Highlights from the broader tax news week ending 13 October, which includes: new HMRC guidance on joint and several liability notices and on avoiding non-compliant umbrella companies. HMRC extends access for employer client data, is to cease benefit payments to post office accounts and confirms that DIY housebuilders can reclaim VAT on blinds and shutters.
HMRC rolls out wider agent access to employer client data
Tax agents with up to 5,000 clients are now able to sign up to view the tax liabilities and payments of clients via their PAYE for employers accounts. Confirmation came in a post in HMRC’s agent forum, which also outlined further changes being made to the service following agent feedback. Currently when first signing into the service agents must click to confirm they act for a client before accessing the new data, HMRC says this process will now be removed “towards the end of October” and advises agents to only confirm clients they need to view before then. The agent forum post also confirmed that a timetable for further extending the new service to agents with more than 5,000 clients would be published on 25 October 2021. Find out more.
HMRC guidance on joint and several liability notices
Joint and several liability notices for directors, shadow directors and certain other individuals connected to a company were introduced as a tool to tackle tax avoidance, tax evasion in cases of insolvency and non-payment in cases of repeated insolvency by Finance Act 2020. It is worth noting that ‘repeated insolvency’ only refers to insolvencies occurring after 22 July 2020. HMRC has now issued guidance on these provisions including:
- an overview that covers when a notice might be given (including the commencement rules), penalties and safeguards;
- tax avoidance and tax evasion cases;
- non-payment cases; and
- cases where penalties have been issued for facilitating tax avoidance or tax evasion.
HMRC ceasing benefit payments to Post Office accounts
From 1 December 2021 HMRC will no longer pay tax credits, child benefit or guardian allowances into Post Office card accounts. Recipients of such payments must either provide alternative bank account details or set up a new bank account and notify HMRC of its details by 30 November 2021. If the change cannot be made in time, HMRC will suspend payments and pay the balance when it receives new bank account details. HMRC has reaffirmed the deadline after the Department for Work and Pensions extended its deadline for stopping payments into the same types of accounts by 12 months. Recipients of HMRC payments can use their personal tax account to provide alternative account details. Alternatively, those receiving child benefit can change their bank account details via gov.uk or by contacting the child benefit helpline on 0300 200 3100, whereas tax credits recipients can change their bank account details by contacting the tax credits helpline on 0345 300 3900.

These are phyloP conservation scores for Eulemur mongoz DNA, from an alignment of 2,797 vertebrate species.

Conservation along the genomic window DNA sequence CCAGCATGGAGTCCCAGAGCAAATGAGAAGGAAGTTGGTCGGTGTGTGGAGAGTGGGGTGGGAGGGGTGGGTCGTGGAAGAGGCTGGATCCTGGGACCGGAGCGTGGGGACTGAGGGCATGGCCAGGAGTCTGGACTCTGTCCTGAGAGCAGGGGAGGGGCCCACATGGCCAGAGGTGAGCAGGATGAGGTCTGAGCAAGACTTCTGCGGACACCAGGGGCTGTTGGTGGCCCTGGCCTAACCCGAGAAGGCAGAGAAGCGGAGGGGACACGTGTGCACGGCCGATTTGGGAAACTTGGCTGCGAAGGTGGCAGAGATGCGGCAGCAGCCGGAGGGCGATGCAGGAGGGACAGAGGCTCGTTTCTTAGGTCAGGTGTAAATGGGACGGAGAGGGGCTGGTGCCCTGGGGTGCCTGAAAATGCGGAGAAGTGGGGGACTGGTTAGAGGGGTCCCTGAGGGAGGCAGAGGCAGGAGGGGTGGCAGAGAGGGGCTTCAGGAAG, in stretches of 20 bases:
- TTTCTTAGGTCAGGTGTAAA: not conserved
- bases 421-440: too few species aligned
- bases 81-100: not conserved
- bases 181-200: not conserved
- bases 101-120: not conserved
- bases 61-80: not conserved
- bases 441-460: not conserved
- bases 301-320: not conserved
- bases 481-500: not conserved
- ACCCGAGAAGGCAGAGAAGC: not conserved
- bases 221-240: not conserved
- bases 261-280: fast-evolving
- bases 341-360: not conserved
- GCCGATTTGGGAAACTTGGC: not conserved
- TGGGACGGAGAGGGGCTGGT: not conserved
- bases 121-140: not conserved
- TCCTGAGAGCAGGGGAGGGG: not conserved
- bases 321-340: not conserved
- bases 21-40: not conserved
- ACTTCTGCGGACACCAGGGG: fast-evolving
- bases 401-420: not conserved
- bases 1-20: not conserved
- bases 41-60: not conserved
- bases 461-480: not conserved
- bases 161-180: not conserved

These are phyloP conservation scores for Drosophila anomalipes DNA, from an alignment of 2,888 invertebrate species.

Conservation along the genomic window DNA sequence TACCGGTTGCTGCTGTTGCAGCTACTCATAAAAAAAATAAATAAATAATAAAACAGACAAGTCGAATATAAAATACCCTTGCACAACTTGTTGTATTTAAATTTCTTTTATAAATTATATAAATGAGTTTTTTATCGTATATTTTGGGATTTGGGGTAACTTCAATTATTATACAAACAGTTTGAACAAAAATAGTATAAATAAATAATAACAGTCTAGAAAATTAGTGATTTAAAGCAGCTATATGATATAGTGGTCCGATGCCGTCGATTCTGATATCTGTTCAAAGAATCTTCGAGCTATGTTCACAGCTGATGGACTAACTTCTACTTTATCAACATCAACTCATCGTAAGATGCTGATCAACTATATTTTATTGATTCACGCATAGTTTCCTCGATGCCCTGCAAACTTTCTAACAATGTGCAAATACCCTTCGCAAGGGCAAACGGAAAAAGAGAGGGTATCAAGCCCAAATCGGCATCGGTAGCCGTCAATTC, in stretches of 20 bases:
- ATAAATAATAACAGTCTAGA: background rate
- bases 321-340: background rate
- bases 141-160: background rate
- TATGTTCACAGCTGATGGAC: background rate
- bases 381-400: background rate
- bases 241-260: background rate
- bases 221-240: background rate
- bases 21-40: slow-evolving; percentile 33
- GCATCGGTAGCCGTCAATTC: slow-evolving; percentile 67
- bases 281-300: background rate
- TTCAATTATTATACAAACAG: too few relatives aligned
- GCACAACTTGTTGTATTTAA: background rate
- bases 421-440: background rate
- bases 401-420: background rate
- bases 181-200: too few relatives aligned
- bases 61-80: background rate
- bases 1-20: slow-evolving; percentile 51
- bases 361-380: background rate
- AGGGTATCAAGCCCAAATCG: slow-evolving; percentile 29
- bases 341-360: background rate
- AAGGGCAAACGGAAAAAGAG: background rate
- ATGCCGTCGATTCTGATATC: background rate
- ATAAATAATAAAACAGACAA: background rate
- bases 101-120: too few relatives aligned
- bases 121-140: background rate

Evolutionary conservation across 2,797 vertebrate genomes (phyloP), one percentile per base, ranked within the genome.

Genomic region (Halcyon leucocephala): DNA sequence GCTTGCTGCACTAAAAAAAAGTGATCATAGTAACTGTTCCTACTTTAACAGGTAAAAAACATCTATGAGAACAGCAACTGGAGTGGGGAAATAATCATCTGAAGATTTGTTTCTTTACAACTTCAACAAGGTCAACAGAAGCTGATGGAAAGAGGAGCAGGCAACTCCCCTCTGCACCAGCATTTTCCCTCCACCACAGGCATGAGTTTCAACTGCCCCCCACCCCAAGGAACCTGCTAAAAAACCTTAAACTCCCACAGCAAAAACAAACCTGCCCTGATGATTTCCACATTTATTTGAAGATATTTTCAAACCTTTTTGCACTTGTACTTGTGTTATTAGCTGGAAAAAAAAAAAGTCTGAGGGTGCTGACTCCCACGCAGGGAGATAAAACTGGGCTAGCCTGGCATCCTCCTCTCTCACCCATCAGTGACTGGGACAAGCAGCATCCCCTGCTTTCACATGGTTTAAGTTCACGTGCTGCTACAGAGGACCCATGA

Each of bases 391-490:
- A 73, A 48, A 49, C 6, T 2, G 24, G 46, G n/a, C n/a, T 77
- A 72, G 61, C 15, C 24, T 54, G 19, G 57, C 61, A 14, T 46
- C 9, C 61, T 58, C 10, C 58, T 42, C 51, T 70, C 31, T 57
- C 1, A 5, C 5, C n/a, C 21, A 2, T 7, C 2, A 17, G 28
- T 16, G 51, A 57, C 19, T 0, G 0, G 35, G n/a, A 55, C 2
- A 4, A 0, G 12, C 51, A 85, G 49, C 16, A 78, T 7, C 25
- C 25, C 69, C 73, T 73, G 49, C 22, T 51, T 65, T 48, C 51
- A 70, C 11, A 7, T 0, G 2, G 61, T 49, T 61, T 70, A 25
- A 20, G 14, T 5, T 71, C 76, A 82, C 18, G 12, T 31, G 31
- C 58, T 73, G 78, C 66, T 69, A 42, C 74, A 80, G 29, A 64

DIY housebuilders can reclaim VAT on blinds and shutters
HMRC has updated its guidance on the DIY housebuilders scheme confirming that manual window blinds and shutters are allowable building materials and eligible for a VAT refund. It also confirms that this policy has applied from 5 October 2020. The amendment follows a First-tier Tribunal ruling in October 2020 that such items did fit the description of “building materials” under the VAT Act 1994 and the publication of Revenue and Customs Brief 5 (2021) which clarified HMRC’s approach to the VAT liability of manual blinds and shutters more broadly for the zero-rating of the construction of residential property.
New HMRC guidance on avoiding umbrella cos and tax avoidance
HMRC has published more guidance for agencies and businesses placing or using temporary workers to help them reduce the risk of engaging a “non-compliant” umbrella company. The guidance covers how an organisation might inadvertently become involved with tax avoidance and the consequences, before outlining seven steps that a business can take to avoid being involved with non-compliant umbrella companies. Steps include performing due diligence on supply chains and adding clauses to contracts, and link off to further support. Read the guidance in full.
ICAEW Know-How from the Tax Faculty
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